Philips/Norelco is marketing its new Bodygroom razor by focusing on what all men want: a bigger dick. Yes, following what the porn industry has known for years, the company is promoting the razor's ability to add an "optical inch" to one's manhood by making the trimming of that area simple, painless and rewarding size-wise. Forget five bladed razors. Gillette's beat that one to death. Now, it's all about removing body hair from hard to reach places and catering to men's obsession with size. Hey, woman want cleavage enhancing bras. Men ought to have a similar weapon at their disposal as well.
Improv Everywhere, a New York City group that likes to have "organized fun" recently gathered together eighty people, all dressed like Best Buy employees and entered, at 15 second intervals, the Best Buy on 23rd Street. The purpose of the "mission" and all of the group's missions was simply to create an event that would make for good story telling. As you read the mission here, you'll begin to realize different reactions people had and how a group of harmless people dressed alike can raise unwarranted alarm. What does this have to do with advertising? Not much but it is interesting to see how a big brand can can be so fearful of a bunch of people who happen to be dressed like the brand's employees.
Seeing a woman in a bikini is usually a very pleasant event. Not so for the poor creature in this ad that flew too close. Apparently, there are certain parts of a woman's body that carry such a stench it's murderous. This ad for Saforelle claims it doesn't have to be that way. We never knew feminine hygiene issues could be so deadly.
If you can actually get the video to work (keep your mouse moving. We have no idea why but it helps), a collection of U.S. creative directors get their goof on to call attention to ihaveanidea's Portfolio Night IV, a multi-city portfolio review event where those interested in breaking into the business can get their work in front of America's top creatives...or at least in front of the people occupying the top spots in America's ad agencies.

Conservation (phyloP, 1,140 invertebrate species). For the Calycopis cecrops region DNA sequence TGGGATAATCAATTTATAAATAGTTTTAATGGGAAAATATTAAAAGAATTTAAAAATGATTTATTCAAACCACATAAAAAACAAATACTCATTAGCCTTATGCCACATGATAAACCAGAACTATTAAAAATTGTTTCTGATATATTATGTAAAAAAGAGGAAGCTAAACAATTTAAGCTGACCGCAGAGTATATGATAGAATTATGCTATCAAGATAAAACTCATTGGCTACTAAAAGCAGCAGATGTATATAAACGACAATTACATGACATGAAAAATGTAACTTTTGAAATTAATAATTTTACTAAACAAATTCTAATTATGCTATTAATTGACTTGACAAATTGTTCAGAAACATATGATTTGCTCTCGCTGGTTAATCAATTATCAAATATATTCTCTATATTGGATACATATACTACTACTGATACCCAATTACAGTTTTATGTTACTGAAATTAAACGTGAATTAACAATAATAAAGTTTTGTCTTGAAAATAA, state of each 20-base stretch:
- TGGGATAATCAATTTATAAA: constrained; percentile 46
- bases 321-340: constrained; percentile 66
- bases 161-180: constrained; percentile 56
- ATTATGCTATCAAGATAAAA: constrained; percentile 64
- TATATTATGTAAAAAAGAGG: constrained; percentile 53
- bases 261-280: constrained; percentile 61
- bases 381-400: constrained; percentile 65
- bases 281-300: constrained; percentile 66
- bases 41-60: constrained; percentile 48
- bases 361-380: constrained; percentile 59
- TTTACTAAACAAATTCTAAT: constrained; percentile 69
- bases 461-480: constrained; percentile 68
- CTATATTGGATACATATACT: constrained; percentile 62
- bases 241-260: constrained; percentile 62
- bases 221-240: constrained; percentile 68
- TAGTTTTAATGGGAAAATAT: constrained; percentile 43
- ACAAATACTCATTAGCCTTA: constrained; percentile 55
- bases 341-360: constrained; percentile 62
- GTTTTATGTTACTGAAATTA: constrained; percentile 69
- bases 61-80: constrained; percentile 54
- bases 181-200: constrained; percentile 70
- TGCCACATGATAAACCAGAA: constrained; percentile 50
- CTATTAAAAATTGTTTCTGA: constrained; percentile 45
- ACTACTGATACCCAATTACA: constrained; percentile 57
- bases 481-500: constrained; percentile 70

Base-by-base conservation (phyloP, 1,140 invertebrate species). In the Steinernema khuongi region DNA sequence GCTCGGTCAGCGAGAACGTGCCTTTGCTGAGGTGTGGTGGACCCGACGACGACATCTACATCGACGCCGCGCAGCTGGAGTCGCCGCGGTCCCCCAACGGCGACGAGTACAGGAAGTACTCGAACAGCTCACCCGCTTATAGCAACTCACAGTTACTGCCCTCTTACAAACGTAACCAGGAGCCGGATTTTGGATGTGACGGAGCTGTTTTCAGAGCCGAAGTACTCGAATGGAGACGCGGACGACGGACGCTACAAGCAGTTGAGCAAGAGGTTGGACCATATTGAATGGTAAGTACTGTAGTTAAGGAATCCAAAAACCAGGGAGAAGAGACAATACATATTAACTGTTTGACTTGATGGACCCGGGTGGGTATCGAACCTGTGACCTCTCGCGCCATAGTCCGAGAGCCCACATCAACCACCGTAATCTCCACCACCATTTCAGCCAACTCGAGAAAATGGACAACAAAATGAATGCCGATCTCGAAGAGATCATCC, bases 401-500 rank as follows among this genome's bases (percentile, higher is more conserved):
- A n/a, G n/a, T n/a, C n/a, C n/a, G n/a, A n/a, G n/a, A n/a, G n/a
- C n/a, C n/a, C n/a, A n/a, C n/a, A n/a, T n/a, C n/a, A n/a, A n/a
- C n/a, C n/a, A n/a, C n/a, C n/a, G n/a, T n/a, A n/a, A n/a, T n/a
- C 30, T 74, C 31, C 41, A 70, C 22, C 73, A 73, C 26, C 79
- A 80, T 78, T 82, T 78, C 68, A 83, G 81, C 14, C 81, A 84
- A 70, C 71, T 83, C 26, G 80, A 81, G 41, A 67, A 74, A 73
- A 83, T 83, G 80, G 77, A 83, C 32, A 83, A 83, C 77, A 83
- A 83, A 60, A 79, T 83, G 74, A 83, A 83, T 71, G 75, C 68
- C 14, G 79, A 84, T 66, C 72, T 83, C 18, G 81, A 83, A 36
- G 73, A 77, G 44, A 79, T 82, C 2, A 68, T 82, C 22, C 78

In a bid to get hired into the ad agency world right out of college, NYIT student Brittney placed an ad in the New York Times telling Donny Deutsch she'll be graduating May 20, 2007. Hmm...just where does a college student get enough money to place an ad in the Times? And why does she look way too model-perfect? And why would she do it one year earlier than she needs to? Something smells here. Oh wait, it's an ad for NYIT. There we go.
No matter. In an effort to provide the poor child who is about to enter one of the most cut throat, cynical vacuous business in the world, Copyranter offers some advice writing, "What Brittney hasn't put together yet is that Douche, Inc. is a shithole of a sweat shop that is coming off another shit year. Brittney, have you seen the inside of Douche's agency? It's an ugly macho concrete tomb. The days of those cute IKEA TV spots are looooong gone." Hmm, indeed. Yes, this definitely sounds like something other than a college student looking for a job.
Here's a commercial with way too much word play to leave alone. Placing the words "Cox," "rise" and "sexy" all in the same 30 seconds along with an over sexed Bio teacher just, well, rocks MTV2 style. Yes, this is a commercial for both Cox cable and MTV2 that uses the "rising" band Sexy Champions to gain street cred. There's another longer version of the commercial here.
If you're into country music, you'll love these new promos for the Country Music Channel. Hmm. Even if you're not, you might like them too. They're quick and you don'ty have to think too hard to get the message. Just the kind of advertising we like. See the promos here and here and here and here.
We're not sure if the sexual innuendo was intended here but it sure seems blatant enough to us. These ads for Ella Blache Paris claim to help make "Skin good enough to eat" and feature naked women, with appropriate parts covered, draped over eating and food preparation implements. See additional versions of the ad here and here.
Adrants reader Jamie wonders what's up today with the word "yes" in the Wall Street Journal today, writing, "What's the deal with pgs A10, A11 & A13 of today's Wall Street Journal? Hilton, GM and Sprint. All 1/2 or full page ads with the word 'yes' big and bold in the headline. Is there something I should be reading into here? Is 'yes' the new "it" word in advertising?"
Pure coincidence? Anyone from the WSJ, Hilton, GM or Sprint care to comment?
Here's one of those promotions that makes you ask, "WTF???" In a nod to certain movies which have surprise endings, the surprise ending in this clip is twisted. An idyllic day at the beach goes horribly wrong when a crab and a unicorn cross paths. Be sure to check out the girl who becomes randomly one-legged at the end of the clip. Oh, before we forget, the whole thing promotes the Newport Beach Film Festival and was created by Y&R Southern California.
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